VIX vs. Political Volatility - 2013 Edition

Political volatility is BACK. The U.S. government could shut down and default in October. These reposts told you everything you needed to know. I specifically looked at the VIX in this post (CBOE Volatility Index), which measures the expected volatility in the S&P 500 over the next 30 days via its option prices.

*UPDATE: US Government Shutdown Likely Over Obamacare Row
*US Government Shutdown Threat Casts Cloud on Stocks
*Just What Happens if US Government Shuts Down?
*40% Odds of a U.S. Shutdown and Default: Guggenheim Partners Analyst Chris Krueger

The VIX rose 17.8% last week to 15.46 on all of this political uncertainty, but it's still relatively low. There is also an interesting gap between the VIX and the VIX's VIX ($VVIX) right now (chart below).
At the end of 2012, when we were nearing the edge of the fiscal cliff, the VIX rose significantly because traders were worried that fiscal tightening would affect the market. VIX call activity actually predicted that the VIX and VVIX would rise through year-end 2012. However, when congress eventually struck a deal on the fiscal cliff, the VIX ended up crashing not the S&P.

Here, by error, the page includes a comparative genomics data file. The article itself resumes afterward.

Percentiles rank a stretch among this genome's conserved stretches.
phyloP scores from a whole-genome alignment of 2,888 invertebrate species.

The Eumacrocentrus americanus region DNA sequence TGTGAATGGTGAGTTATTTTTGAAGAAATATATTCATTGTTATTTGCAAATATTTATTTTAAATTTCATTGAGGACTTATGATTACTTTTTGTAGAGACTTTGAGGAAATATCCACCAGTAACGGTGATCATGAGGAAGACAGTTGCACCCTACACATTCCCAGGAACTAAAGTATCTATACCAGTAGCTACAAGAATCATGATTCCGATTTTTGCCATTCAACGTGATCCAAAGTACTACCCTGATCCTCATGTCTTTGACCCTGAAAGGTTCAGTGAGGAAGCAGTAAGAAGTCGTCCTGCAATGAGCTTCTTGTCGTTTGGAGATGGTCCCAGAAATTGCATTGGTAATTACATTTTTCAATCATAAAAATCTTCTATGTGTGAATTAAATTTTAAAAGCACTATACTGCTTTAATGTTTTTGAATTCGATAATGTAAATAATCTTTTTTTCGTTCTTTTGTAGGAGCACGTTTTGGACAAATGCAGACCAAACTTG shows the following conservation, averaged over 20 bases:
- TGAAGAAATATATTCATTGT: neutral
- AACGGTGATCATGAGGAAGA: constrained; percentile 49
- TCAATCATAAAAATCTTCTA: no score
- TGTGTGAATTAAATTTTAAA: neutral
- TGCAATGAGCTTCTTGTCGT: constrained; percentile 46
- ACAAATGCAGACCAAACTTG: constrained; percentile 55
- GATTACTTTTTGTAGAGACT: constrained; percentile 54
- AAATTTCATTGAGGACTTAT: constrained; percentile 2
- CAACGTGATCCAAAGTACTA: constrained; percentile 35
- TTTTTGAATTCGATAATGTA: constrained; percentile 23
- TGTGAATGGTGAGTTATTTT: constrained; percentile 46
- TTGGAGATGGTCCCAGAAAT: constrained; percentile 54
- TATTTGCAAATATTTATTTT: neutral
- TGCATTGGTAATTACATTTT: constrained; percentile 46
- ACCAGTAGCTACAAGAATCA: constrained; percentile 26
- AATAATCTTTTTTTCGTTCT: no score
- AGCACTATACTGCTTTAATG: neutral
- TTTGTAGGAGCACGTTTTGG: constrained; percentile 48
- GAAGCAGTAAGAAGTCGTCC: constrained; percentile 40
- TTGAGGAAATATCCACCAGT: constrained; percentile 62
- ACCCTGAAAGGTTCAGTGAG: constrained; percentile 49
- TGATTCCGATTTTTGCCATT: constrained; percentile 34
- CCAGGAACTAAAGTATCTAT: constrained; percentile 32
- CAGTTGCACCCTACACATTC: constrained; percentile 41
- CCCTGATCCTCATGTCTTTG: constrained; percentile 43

Source: (green = SPX, red = VVIX, blue = VIX)

As noted in my previous post on IRX (3-Month T-Bill Rate Index) versus SPX (S&P 500 Index), if we relive 2011 all over again (congress raises the debt ceiling and the U.S. gets downgraded; or, the U.S. doesn't raise the debt ceiling (fund the government), gets downgraded (?) and enters into technical default status), the market could sell off pretty hard. However, this time around the Fed is injecting $85 billion into the system every month. So it's really up to the "big boys" to decide what the next downside catalyst will be since bad news equals good news with the Fed's put still in place (QE). But all of this uncertainty probably explains why the 3-Month Treasury Bill yield made a new low last week (chart vs. S&P).

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